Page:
Unilever Vows to Halve New Plastic Use by 2025
Unilever, the company that makes Ben & Jerry's and Dove, vowed Monday to halve its use of new plastic by 2025. That would mean reducing the around 700,000 tonnes (approximately 772,000 tons) it used in 2018 to no more than 350,000 tonnes (approximately 386,000 tons) a year starting in 2025, CNN reported.
"There is a lot of plastic pollution in the environment. And the fact of the matter is — too much of it carries our name," Unilever said in a statement reported by CNN.
Here are our ambitious new commitments for a waste-free world: by 2025, we will reduce our use of virgin #plastic in our packaging by 50% and help collect and process more plastic packaging than we sell. #CircularEconomy https://t.co/IS7VyyvTlp pic.twitter.com/T0dLcC90ps— Unilever (@Unilever) October 6, 2019
Unilever, whose products are used every day by 2.5 billion people in more than 190 countries, aims to reach this goal by using more recyclable and recycled packaging, as well as by selling more products without any packaging at all. Monday's pledge builds on an earlier commitment to make all of its plastic reusable, recyclable or compostable by 2025 and to source 25 percent of its packaging from recycled plastic, also by that date.
"This demands a fundamental rethink in our approach to our packaging and products," Chief Executive Officer Alan Jope said in a statement reported by Reuters. "It requires us to introduce new and innovative packaging materials and scale up new business models, like re-use and re-fill formats, at an unprecedented speed and intensity."
Unilever's action comes amidst growing concern about the amount of plastic pollution in the environment: At least eight million tons of plastic enter the world's oceans every year, and plastic is set to outweigh fish by 2050 if nothing changes.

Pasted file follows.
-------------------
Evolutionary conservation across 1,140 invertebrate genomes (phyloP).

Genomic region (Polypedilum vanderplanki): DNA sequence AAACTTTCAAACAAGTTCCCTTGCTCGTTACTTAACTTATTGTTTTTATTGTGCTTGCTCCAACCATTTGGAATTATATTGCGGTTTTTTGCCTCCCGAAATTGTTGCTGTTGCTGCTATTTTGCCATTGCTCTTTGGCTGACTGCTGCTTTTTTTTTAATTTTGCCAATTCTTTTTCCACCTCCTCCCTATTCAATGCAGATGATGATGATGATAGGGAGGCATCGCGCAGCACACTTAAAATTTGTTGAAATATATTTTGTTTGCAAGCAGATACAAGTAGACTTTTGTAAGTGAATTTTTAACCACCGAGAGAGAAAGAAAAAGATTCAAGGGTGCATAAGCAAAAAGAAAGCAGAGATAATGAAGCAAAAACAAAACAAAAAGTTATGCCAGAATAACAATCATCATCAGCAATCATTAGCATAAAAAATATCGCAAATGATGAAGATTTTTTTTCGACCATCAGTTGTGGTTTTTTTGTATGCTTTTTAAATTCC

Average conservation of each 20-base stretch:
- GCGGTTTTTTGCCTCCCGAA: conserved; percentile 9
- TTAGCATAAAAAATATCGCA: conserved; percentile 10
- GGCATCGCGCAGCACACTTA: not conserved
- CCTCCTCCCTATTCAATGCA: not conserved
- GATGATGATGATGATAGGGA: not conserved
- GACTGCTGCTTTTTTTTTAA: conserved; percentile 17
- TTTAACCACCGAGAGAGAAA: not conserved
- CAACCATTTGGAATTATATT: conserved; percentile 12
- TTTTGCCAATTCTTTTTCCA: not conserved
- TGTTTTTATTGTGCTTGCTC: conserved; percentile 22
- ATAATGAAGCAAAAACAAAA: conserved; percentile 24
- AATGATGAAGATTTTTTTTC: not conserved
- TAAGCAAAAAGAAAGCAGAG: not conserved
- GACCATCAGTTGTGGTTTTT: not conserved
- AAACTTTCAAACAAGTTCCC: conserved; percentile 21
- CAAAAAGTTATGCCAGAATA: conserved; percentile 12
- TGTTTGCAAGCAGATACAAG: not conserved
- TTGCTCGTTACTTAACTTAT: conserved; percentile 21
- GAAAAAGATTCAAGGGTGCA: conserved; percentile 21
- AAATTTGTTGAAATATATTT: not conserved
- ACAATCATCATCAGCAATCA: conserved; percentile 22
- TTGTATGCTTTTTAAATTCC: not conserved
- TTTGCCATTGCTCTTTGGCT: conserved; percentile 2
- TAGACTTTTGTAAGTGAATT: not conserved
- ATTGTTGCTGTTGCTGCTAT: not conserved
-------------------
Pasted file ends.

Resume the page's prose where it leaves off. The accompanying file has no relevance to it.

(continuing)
Other companies have decided to take action based on these concerns. Procter & Gamble said in April that it would cut its plastic use in half by 2030, BBC News reported. Nestlé promised to stop using non-recyclable plastics in its wrappers by 2025. This summer, hotel companies Marriott and InterContinental Hotels Group pledged to replace single-use plastic toiletry bottles with bulk soap and shampoo dispensers.
In an interview with BBC News, Jope said that Unilever's decision was partly an attempt to appeal to younger generations of consumers who care about "the conduct of the companies and the brands that they're buying."
"This is part of responding to society but also remaining relevant for years to come in the market," he said.
Greenpeace's Global Plastics Project Leader Graham Forbes said that Unilever's plan was the most ambitious corporate plan he had seen, but he urged the company to be transparent about its progress and to concentrate on phasing out single-use plastics entirely.